Forgotten plagues: in pursuit of neglected diseases
Wednesday, 22 May 2013 from 5:45 pm to 6:45 pm (AEST)
Between 14 and 17 million people die each year due to infectious diseases - nearly all live in developing countries.
Many of these diseases, such as malaria and tuberculosis, do not attract the same funding and public awareness of other diseases, despite being relatively cheap and simple to treat. Aside from the incredibly high death rates, neglected diseases are also associated with a huge economic and social burden arising from the great prevalence of recurrent infection.
New drugs are desperately needed for these diseases due to the rapid emergence of drug resistance.
Tonight you will hear from award winning chemist’s Dr Richard Payne and Dr Matthew Todd about Sydney University’s latest research projects addressing this international health crisis.
Dr Payne uses a multi-pronged approach to elucidate new drug leads that inhibit the growth of the bacterium (in TB) and parasite (in malaria). Using a combination of computer-aided drug design, synthetic organic chemistry and drug screening technologies his group has discovered a number of compounds that operate via a novel mechanism of action to currently employed therapies and may serve as new drug leads for these neglected diseases.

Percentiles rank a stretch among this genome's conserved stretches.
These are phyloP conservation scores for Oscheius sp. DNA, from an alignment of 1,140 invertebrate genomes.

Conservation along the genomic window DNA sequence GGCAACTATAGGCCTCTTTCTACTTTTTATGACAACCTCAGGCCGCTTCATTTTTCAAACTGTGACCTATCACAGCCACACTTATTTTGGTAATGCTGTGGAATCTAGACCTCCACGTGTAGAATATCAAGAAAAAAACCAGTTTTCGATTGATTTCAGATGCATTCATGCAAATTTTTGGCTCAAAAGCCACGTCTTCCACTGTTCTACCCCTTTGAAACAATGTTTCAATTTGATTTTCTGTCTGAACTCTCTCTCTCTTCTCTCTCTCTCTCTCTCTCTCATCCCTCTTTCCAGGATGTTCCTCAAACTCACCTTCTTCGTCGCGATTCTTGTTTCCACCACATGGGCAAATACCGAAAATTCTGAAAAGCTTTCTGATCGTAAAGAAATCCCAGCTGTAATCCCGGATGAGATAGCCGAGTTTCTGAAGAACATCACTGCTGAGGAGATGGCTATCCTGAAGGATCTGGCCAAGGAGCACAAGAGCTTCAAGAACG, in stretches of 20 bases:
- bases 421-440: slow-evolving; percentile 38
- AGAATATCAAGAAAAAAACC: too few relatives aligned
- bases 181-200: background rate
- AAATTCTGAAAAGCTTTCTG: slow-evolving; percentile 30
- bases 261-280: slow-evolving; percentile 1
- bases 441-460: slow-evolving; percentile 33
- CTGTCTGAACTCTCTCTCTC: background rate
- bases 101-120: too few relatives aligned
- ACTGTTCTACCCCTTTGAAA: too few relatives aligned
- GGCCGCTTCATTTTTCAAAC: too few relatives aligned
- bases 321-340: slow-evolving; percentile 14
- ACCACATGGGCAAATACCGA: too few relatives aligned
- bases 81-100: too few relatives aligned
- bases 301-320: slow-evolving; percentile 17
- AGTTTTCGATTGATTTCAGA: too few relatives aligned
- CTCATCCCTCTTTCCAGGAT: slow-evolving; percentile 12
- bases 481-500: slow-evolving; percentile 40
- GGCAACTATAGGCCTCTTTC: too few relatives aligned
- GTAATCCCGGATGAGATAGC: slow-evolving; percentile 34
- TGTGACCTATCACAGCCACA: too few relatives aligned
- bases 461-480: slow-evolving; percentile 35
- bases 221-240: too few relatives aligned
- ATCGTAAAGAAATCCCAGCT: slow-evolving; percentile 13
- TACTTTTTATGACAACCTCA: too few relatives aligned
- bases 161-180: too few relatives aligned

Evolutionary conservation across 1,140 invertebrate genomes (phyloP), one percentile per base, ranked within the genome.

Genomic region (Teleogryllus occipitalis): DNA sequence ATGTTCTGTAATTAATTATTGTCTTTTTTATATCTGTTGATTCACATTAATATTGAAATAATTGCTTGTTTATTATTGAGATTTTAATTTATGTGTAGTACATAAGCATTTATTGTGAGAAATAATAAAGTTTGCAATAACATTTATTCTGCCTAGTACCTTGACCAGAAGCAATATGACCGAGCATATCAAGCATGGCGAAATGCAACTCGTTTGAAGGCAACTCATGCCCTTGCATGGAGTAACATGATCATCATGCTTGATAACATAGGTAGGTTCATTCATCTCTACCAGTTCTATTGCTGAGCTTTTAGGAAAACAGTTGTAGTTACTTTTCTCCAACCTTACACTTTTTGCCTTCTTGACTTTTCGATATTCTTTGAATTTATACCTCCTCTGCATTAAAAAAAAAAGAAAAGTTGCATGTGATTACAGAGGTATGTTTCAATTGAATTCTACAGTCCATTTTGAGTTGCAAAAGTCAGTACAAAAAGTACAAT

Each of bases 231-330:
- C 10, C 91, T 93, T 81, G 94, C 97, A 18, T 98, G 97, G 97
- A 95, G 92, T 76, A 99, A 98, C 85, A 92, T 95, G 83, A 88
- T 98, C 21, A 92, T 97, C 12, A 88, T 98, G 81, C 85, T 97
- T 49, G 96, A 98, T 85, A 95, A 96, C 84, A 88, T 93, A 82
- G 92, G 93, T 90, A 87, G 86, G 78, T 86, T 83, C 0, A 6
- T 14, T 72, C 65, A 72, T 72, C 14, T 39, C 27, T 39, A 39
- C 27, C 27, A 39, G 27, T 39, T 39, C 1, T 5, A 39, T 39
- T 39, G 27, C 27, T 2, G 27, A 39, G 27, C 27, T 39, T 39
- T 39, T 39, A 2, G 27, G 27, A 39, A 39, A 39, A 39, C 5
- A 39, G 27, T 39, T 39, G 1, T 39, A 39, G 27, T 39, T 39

Dr Todd recently led an open source project that discovered a new way to produce amedicine now used worldwide for the treatment of Bilharzia, a terrible parasitic disease that afflicts millions of the world's poorest people. Currently he is leading an Open Source Drug Discovery consortium to find a new drug for malaria. Open source drug discovery is a novel concept where new drugs are developed using a process where all data and ideas are shared as they are discovered, and anyone may participate at any level. The open nature of the work means there are no patents and that any technology is both academically and commercially exploitable by whoever wishes to do so.
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